639. iii. Proceedings of general court of New Hampshire for same dates as preceding. Copy, certified and sealed as preceding. 6 small pp. Endorsed, as preceding. [Sec also 640 i.] [C.O. 5, 880, fos. 91–112d.]
December 17.
640 Same to Duke of Newcastle. [In substance same as No. 639.] Signed. 4 small pp. Endorsed, Recd. 7 March 1737/8. Enclosed,
640.i. Supplementary to 639 iii. 7 pp.
640. ii. Copy, of 639 i. 4 pp.
640. iii. Supplementary to 639 ii. 18 pp.
640. iv. Minutes of council and general assembly of New Hampshire held at Hampton Falls by adjournment, 2 September 1737 and 20 October 1737. Copy, attested by Richard Waldron and certified by J. Belcher. 3 pp. [C.O. 5, 899, fos. 298–322d.]
December 20. 641 Case relating to the granting of royal mines in Jamaica, with the opinion of the Attorney-General thereon. The grantees under the grant of 6 Geo. I [See No. 606] so far from having opened or worked any mine in Jamaica have never to this hour made any attempt to find or dig any mine in the said island or made any other use of the grant than to pick the pockets of H.M.'s unwary subjects in Exchange Alley by setting up to sale and disposing of their interest by way of shares to all such as they could decoy, it being one of the reigning bubbles of that time. Queries: (1) whether the grant of 6 Geo. I be now void or only voidable, and whether it must be repealed by scire facias; (2) whether the words of the governor's commission to grant lands are sufficient to impower him to grant mines; (3) if these words are insufficient, whether any new power given by instructions would be sufficient; (4) if this power cannot be given to the governor by his instructions, must a new commission be passed under the great seal for this purpose, and whether a grant could be overturned under the grant of 6 Geo. I; (5) whether the governor being impowered to grant royal mines can grant those that may lie under land already granted. Opinions: (1) the lease is plainly void; (2) insufficient; (3) if H.M. by instructions under signet or sign manual or by order-in-council direct the governor to grant royal mines, I think he will have a power to do so; (4) grants by the governor in pursuance of powers given him could not be so overturned; (5) I conceive that he can, the former grants not including royal mines. Signed, D. Ryder, 9 pp. Endorsed, Recd. 22 December 1737, Read 11 January 1737/8. [C.O. 137, 22, fos. 153–158d]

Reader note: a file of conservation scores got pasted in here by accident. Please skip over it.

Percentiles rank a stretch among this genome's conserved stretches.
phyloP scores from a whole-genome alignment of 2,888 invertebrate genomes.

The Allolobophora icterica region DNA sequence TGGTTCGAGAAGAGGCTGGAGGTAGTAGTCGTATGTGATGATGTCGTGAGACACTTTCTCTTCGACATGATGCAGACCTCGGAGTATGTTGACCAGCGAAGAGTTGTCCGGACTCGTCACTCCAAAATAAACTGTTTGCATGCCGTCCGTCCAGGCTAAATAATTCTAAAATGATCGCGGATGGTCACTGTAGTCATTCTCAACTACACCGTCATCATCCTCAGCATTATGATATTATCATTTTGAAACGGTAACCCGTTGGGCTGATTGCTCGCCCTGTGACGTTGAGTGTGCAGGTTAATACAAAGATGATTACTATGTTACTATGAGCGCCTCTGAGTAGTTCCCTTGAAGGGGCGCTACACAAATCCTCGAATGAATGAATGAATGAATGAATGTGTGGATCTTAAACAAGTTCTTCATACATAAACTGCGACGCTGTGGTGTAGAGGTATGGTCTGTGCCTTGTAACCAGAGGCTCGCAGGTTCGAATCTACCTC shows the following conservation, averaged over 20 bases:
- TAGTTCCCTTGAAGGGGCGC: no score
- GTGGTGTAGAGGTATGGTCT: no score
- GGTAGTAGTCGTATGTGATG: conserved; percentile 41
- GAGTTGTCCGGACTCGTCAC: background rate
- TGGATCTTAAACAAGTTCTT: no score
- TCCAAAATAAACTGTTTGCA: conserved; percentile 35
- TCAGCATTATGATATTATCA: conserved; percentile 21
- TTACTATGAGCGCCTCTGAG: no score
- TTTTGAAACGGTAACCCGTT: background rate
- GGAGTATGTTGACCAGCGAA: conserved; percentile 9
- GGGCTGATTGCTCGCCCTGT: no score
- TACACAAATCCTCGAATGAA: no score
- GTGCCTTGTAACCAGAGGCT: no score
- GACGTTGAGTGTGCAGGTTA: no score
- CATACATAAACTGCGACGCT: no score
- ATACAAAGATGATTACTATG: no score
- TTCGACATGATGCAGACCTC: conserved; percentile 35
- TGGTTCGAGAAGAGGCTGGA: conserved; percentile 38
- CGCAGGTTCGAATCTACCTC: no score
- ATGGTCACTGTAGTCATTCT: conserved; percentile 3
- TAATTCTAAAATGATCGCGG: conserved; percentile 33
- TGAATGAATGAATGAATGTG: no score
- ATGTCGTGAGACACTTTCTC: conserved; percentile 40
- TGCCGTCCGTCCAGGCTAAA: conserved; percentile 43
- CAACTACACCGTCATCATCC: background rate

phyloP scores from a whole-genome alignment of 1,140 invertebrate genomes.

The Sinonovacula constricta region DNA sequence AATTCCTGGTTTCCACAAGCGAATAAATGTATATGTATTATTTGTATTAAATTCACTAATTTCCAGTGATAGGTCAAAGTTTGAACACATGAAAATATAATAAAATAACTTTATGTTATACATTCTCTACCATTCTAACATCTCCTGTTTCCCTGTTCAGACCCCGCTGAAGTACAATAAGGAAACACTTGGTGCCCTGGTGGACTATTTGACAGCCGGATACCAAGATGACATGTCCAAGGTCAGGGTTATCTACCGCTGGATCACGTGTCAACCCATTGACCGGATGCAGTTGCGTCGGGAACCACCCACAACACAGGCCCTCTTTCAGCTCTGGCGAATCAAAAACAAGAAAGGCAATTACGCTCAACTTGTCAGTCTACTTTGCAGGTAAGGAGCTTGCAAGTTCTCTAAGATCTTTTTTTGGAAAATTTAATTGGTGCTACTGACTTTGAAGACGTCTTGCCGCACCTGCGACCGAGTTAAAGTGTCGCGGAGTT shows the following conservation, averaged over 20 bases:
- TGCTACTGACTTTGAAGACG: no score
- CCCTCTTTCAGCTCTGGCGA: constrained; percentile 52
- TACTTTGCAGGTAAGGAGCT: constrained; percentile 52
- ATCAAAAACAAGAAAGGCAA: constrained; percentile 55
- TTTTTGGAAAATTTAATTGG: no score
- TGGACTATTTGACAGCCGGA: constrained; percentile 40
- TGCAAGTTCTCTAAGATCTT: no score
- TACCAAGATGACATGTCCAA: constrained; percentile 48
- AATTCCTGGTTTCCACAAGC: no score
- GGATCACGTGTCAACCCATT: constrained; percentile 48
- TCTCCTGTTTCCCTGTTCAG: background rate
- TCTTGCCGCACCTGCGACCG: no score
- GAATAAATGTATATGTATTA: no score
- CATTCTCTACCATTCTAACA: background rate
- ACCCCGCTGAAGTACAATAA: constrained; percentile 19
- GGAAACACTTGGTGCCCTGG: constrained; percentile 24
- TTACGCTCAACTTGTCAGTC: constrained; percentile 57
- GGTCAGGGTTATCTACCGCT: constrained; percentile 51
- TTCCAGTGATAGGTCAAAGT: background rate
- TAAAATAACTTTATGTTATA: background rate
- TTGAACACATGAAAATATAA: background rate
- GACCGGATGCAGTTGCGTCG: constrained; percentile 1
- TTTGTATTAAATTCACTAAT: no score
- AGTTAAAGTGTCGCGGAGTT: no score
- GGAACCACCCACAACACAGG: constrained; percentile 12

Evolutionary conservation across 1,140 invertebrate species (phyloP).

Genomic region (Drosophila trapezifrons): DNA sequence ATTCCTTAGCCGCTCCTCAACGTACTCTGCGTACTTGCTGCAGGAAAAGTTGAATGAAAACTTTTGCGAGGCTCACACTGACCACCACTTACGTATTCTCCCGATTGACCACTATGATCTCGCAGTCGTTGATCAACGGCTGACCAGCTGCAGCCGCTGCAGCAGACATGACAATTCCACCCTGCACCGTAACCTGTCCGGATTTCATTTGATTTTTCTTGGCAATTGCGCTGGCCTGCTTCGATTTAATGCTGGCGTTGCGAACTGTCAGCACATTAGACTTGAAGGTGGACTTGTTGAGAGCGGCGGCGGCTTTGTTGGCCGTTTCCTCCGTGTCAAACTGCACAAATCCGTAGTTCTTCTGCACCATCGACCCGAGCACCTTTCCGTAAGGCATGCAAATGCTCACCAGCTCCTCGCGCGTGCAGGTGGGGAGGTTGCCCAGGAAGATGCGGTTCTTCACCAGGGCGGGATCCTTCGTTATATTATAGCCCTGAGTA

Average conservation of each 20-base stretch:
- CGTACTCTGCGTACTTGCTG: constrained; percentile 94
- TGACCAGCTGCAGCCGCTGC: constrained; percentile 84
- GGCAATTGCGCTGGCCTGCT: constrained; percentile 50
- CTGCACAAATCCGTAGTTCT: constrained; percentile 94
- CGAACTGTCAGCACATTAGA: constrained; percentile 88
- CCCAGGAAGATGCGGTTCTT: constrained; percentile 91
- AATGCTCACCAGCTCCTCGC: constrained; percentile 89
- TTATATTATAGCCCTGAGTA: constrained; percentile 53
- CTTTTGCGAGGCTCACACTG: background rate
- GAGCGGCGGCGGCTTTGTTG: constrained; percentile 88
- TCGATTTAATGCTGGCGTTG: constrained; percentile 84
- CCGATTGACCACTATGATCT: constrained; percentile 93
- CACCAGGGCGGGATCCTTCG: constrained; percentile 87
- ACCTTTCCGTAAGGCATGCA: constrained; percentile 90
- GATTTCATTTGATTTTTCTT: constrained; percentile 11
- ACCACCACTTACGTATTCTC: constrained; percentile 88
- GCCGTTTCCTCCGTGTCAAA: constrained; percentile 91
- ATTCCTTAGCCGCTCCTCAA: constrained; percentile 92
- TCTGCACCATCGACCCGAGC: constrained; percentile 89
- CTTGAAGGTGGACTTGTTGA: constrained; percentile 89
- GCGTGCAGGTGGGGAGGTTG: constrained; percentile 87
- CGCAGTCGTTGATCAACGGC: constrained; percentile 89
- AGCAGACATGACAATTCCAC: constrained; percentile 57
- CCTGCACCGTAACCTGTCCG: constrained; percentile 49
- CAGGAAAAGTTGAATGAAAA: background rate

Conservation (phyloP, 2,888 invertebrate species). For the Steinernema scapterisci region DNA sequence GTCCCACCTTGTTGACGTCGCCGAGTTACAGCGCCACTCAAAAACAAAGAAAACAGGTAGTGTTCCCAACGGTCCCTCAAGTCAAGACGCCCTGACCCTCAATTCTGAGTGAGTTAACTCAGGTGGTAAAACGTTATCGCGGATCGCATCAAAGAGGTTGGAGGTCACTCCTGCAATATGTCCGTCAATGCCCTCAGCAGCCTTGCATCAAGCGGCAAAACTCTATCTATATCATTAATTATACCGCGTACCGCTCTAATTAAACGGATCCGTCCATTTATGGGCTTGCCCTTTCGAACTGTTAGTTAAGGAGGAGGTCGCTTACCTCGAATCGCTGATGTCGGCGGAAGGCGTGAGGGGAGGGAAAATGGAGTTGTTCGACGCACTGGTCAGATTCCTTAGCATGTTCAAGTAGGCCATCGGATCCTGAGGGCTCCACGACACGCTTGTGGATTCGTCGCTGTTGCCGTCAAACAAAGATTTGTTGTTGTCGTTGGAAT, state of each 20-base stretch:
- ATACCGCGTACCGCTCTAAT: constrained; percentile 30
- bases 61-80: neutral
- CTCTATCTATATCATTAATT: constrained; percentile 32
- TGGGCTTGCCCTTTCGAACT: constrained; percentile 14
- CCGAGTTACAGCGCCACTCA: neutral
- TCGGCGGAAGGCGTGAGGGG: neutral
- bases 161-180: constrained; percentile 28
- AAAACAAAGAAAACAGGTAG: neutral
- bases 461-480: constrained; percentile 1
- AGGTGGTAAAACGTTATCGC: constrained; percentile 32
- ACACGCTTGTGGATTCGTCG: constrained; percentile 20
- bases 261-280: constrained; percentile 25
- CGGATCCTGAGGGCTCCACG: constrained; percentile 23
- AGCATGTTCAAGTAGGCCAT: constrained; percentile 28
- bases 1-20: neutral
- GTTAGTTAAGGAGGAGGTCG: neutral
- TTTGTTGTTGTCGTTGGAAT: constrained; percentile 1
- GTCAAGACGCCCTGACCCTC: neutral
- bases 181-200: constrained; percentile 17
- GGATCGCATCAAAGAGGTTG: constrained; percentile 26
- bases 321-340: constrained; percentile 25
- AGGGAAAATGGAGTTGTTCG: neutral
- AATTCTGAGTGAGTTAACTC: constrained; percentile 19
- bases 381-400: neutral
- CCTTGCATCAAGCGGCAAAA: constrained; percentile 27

December 20.
642 William Stephens to Trustees for Georgia. I wrote you 26 October from Charleston and from hence 2 November; the last of them, which was sent immediately hence on my arrival, came to Charleston too late to go by the same ship with the former and was sent afterwards via Bristol by another. Having taken due precaution before I left Charleston to be timely informed when the next first ship would go for London, I purposed then to begin such a regular narrative of my proceedings here as I apprehend is expected and shall endeavour punctually to observe. But a sudden emergency will not admit of that regularity I wished, my duty obliging me to break through it lest I should prefer method to substance.